[Date Prev][Date Next][Thread Prev][Thread Next][Date Index][Thread Index]
OK, now I am mad ;^)>
Actually, some folks have accused me of being mad for a long time.....
Here is just about all I know about managing compressed CO2 (sorry for the
In an un-managed configuration, a CO2 tank after a year to ten years of
faithful service will run out of gas. When this happens, the regulator
which has been providing a steady outlet pressure of say 10 or 20 or 30 psi
(depending on how you have it set up) will suddenly fail and dump the 2-400
psi gas straight into the appliance (reactor or whatever) that you are feeding.
The purpose of this little diatribe is to tell you all I know about
avoiding this problem.
There are three basic ways to manage your CO2 system and avoid end-of-tank
failure. These are anticipation of end-of-tank, relieving the pressure
pulse, or avoidance of the pressure pulse. Anticipation means that you
track your CO2 usage or pressure and take steps to avoid the end-of-tank
condition entirely. Relief of the pressure involves a special device
designed to relieve the excess pressure during the pulse so that the rise
at the appliance is small. Avoidance refers to using a regulator and
associated control parts so that the pulse does not occur until the tank is
totally exhausted, at which time the flow will stop.
Anticipation is the simplest and cheapest solution. One way to anticipate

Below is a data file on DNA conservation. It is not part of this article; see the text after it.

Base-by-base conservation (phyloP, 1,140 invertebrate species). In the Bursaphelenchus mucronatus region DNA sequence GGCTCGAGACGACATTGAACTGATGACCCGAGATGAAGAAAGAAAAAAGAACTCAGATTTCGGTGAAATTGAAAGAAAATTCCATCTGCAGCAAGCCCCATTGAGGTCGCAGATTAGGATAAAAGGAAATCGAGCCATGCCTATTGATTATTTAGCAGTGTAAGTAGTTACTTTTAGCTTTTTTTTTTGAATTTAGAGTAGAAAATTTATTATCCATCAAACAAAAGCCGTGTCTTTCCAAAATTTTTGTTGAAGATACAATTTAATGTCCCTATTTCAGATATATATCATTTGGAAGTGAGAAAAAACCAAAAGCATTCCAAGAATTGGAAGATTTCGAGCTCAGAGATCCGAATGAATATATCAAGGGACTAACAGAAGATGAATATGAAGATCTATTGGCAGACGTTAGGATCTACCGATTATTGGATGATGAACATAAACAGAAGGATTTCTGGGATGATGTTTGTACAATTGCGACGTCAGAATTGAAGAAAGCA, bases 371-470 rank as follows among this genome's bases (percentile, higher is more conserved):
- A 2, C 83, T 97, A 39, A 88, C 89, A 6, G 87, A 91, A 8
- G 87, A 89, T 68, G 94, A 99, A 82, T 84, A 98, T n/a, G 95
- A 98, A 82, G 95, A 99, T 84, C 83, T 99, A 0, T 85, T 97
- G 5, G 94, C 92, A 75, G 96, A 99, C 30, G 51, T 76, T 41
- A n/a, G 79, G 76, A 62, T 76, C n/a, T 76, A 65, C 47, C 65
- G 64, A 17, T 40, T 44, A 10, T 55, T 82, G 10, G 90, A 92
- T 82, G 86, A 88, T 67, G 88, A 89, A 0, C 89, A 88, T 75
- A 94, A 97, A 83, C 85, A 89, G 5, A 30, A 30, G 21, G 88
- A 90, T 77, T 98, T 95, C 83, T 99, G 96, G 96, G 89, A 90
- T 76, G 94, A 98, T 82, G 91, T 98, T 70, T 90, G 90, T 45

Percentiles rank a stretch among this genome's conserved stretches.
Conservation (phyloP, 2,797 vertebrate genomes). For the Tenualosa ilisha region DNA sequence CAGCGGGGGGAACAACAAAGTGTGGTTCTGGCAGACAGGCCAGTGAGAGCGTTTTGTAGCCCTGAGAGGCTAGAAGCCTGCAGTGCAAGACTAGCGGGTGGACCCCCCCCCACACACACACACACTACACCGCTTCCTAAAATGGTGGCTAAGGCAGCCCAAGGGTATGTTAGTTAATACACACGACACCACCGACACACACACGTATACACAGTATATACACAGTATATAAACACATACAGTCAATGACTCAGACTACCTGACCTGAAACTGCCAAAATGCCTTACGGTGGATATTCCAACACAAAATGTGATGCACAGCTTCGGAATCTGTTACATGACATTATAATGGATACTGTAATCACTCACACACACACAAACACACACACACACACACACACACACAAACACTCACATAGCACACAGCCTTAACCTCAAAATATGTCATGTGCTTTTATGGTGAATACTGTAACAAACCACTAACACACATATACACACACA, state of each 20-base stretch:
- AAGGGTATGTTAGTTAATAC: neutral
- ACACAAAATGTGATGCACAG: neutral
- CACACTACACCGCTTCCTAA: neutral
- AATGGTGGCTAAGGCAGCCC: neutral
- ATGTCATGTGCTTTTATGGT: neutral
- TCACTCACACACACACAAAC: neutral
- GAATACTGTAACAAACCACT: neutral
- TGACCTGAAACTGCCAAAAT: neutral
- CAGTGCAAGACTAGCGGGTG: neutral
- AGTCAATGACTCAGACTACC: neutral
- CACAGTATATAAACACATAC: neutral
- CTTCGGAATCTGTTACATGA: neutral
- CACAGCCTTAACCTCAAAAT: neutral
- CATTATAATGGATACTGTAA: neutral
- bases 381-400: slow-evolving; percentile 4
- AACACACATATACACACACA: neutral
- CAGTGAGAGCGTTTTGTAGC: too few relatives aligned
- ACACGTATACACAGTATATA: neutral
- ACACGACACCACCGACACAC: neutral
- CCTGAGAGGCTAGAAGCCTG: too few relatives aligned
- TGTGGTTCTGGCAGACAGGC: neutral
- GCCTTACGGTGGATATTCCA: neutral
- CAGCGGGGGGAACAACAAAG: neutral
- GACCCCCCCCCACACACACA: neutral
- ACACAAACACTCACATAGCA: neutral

end-of-tank is to weigh the tank regularly. You can expect it to deliver
about the announced volume (in pounds of CO2). If you plot weight versus
tank age in days it should be easy to guess about when you will have
reduced its weight by the 20 pounds of CO2 you bought. If you decide to
replace it based on low weight, it would be interesting to empty it
completely by opening the shutoff valve with the regulator removed to see
(and weigh) how much gas actually remained.
Another way to anticipate end-of-tank is to closely monitor the
high-pressure gauge on your regulator (if it has one). The pressure will
START to drop weeks before an end-of-tank dump occurs.
Once an end-of-tank condition is anticipated, you can simply turn the gas
off at night until you have a chance to refill your tank.
Sadly, anticipation is unforgiving of inattention and if you don't notice
the end-of-tank a disaster can occur. If your failure occurs during the
day when your plants are metabolically active and producing lots of oxygen
then no problem will ensue. Or if your tank is open-top, so that there is
lots of atmospheric oxygen in contact with the water surface you are
reasonably safe. But if your top has a tight fitting cover and the dump
occurs when lights are out and your tank is heavily populated with fish,
the CO2 in the gap between the water surface and the cover may physically
drive off all oxygen, at which point your fish can suffocate.
Relief is based on the idea that the excess gas that would be delivered
during an end-of-tank dump is simply vented into the atmosphere
somewhere. The most convenient place to vent is usually right near your
tank, but you can also plumb a plastic vent line to a more convenient
location if desired. A relief system should also be tested on a routine
basis to make sure that it is continuing to provide the protection it was
designed to give.
Pressure relief devices come in two kinds: manufactured valves and
water-head homebrew devices. Many valve companies make pressure relief